You'll have a blood test before having more chemotherapy to check the number of white blood cells. Occasionally, your treatment may need to be delayed if the number of your blood cells (blood count) is still low.
E-CMF can reduce the production of platelets, which help the blood to clot. Tell your doctor if you have any unexplained bruising or bleeding, such as nosebleeds, bleeding gums, blood spots or rashes on the skin. You may need to have a platelet transfusion| if your platelet count is low.
E-CMF can reduce the number of red blood cells, which carry oxygen around the body. A low red blood cell count is called anaemia. This may make you feel tired and breathless|. Tell your doctor or nurse if you have these symptoms. You may need to have a blood transfusion| if the number of red blood cells becomes too low.
Your doctor can prescribe very effective anti-sickness (anti-emetic) drugs to prevent, or greatly reduce, nausea or vomiting. If the sickness isn't controlled, or if it continues, tell your doctor; they can prescribe other anti-sickness drugs that may be more effective.
Some anti-sickness drugs can cause constipation|. Let your doctor or nurse know if this is a problem.
Feeling tired| is a common side effect of chemotherapy, especially towards the end of treatment and for some weeks after it’s over. It’s important to try to pace yourself and get as much rest as you need. Try to balance this with some gentle exercise, such as short walks, which will help. If tiredness is making you feel sleepy, don’t drive or operate machinery.
This usually starts 3-4 weeks after starting treatment, although it may occur earlier. Hair usually falls out completely. You may also have thinning and loss of eyelashes, eyebrows and other body hair|. This is temporary, and your hair will start to grow again once the treatment has finished. Your hair may grow back straighter, curlier, finer or a slightly different colour than it was before. Your nurse can give you advice about coping with hair loss|.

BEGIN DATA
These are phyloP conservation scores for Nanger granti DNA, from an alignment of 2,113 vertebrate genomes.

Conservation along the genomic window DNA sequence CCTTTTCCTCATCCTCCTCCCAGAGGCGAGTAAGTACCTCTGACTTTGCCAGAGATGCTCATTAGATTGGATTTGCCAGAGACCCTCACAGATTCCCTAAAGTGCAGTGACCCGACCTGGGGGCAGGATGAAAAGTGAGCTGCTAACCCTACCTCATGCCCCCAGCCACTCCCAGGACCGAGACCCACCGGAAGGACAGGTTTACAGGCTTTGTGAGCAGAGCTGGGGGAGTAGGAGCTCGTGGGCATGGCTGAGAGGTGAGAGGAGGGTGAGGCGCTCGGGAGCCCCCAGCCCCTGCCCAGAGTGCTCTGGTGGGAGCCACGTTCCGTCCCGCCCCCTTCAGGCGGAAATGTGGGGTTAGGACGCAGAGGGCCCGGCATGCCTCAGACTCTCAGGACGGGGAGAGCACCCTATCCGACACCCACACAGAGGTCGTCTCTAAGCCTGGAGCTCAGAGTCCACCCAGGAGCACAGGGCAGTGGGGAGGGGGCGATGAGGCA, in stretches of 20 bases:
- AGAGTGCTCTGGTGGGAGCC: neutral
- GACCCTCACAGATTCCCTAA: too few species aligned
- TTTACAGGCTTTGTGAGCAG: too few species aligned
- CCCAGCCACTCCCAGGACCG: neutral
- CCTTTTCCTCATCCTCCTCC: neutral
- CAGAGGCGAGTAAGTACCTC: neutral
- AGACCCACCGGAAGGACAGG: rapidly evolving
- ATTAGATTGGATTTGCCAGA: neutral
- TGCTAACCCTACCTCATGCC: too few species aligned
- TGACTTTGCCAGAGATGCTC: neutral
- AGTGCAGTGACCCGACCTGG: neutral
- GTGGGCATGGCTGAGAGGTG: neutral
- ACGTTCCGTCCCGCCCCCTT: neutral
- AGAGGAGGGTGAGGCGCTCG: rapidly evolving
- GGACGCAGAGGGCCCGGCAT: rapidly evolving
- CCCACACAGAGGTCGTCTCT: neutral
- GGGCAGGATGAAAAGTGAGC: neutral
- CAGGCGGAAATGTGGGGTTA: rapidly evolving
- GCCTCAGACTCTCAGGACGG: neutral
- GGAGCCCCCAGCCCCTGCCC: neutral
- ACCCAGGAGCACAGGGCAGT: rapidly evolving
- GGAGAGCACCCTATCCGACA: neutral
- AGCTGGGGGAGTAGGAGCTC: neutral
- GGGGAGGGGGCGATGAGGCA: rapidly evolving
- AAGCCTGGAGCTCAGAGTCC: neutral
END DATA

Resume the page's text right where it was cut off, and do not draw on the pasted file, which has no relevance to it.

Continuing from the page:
Scalp cooling| is a method of reducing hair loss that may be helpful for some people. You can ask your doctor or nurse if it's available at your hospital.
Your mouth may become sore| or dry, or you may notice small ulcers during this treatment. Drinking plenty of fluids, and cleaning your teeth regularly and gently with a soft toothbrush, can help reduce the risk of this happening. Some people find sucking on ice soothing. Tell your nurse or doctor if you have any of these problems, as they can prescribe mouthwashes and medicine to prevent or clear mouth infections.
You may notice that food tastes different|. Normal taste usually comes back after treatment finishes. A dietitian or specialist nurse at your hospital can give you advice about ways of coping with this side effect.
E-CMF can cause diarrhoea|. This can usually be easily controlled with medicine, but tell your doctor if it's severe or continues. It's important to drink plenty of fluids if you have diarrhoea.
This treatment may cause an inflammation of the lining of the eyelids (conjunctiva) that makes your eyes feel sore, red and itchy. Let your doctor know so they can prescribe soothing eye drops if necessary. This side effect tends to happen more during the CMF part of treatment.
Cyclophosphamide may irritate your bladder. It’s important to drink as much fluid as you can (at least two litres) during the 24 hours following chemotherapy to help prevent this.
Epirubicin is red and, as a result, your urine may become a pink-red colour. This is normal and can last up to 48 hours after your treatment. Let your doctor know if you have any discomfort when you pass urine, or if you notice any blood in it.
Epirubicin and CMF can cause a rash or dry skin, which may be itchy|. Your doctor can prescribe medicine to help with this. Areas of skin that have previously been treated with radiotherapy may become red and sore. Let your doctor know if this happens.
The skin over the vein used for the injection may become discoloured. Your skin may darken because of excess production of pigment. It usually returns to normal a few months after the treatment has finished.
During treatment with E-CMF and for several months afterwards, you'll be more sensitive to the sun and your skin may burn more easily than normal. You can still go out in the sun but should wear a suncream with a high sun protection factor (SPF) and cover up with clothing and a hat. You might find our section on taking care in the sun| helpful.
Epirubicin can cause pain at the place where the injection is given or along the vein. If you feel pain, tell your nurse or doctor straight away so that they can check the site. They may give the drug more slowly or flush it through with more fluid to reduce pain.
This is very rare with standard doses of epirubicin but may occasionally occur with high-dose treatment. The muscle of the heart may be affected, usually temporarily. Tests to see how well your heart is working may be carried out before the drug is given and sometimes before each treatment.